In this special series, we tried to review the state of the art of the diagnosis and treatment and share future challenges in ovarian cancer, although several areas warrant further research. We would like to express our sincere gratitude to the authors for their efforts, diligence and commitment.
Funding: The authors acknowledge support from the Research and Innovation department of Medway NHS Foundation Trust.
Provenance and Peer Review: This article was commissioned by the editorial office, Annals of Translational Medicine for the series “Ovarian Cancer: State of the Art and Perspectives of Clinical Research”. The article did not undergo external peer review.
Conflicts of Interest: Both authors have completed the ICMJE uniform disclosure form (available at http://dx.doi.org/10.21037/atm-2020-oc-14). The series “Ovarian Cancer: State of the Art and Perspectives of Clinical Research” was commissioned by the editorial office without any funding or sponsorship. SB and NP served as the unpaid Guest Editors of the series. SB serves as an unpaid editorial board member of Annals of Translational Medicine from Nov 2019 to Oct 2021. The authors have no other conflicts of interest to declare.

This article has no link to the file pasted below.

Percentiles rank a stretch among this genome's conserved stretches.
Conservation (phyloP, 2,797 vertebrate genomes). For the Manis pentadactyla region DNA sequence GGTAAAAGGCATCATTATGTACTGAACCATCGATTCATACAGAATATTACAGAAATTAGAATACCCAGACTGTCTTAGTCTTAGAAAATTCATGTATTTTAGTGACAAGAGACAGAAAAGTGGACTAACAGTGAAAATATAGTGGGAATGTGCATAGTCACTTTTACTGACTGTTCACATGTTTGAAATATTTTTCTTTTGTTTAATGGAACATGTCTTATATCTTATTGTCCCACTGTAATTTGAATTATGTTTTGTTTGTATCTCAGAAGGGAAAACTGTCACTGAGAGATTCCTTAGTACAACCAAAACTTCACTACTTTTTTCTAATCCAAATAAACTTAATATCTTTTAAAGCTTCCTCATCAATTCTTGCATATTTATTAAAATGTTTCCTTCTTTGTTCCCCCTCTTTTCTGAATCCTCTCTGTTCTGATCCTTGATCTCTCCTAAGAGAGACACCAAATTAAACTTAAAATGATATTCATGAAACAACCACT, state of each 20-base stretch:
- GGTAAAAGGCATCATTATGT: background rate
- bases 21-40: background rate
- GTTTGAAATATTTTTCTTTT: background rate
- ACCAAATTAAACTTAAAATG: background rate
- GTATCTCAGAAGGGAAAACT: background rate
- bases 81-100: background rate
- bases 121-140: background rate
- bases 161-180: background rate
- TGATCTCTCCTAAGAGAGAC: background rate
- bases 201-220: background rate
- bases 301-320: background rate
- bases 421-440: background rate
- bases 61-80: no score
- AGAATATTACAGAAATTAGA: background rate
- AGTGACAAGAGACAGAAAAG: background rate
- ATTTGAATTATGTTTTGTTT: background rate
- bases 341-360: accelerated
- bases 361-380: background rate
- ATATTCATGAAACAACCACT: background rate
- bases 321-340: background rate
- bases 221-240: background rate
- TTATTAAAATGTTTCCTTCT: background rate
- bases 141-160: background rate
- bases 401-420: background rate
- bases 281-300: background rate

Ethical Statement: The authors are accountable for all aspects of the work in ensuring that questions related to the accuracy or integrity of any part of the work are appropriately investigated and resolved.
Open Access Statement: This is an Open Access article distributed in accordance with the Creative Commons Attribution-NonCommercial-NoDerivs 4.0 International License (CC BY-NC-ND 4.0), which permits the non-commercial replication and distribution of the article with the strict proviso that no changes or edits are made and the original work is properly cited (including links to both the formal publication through the relevant DOI and the license). See: https://creativecommons.org/licenses/by-nc-nd/4.0/.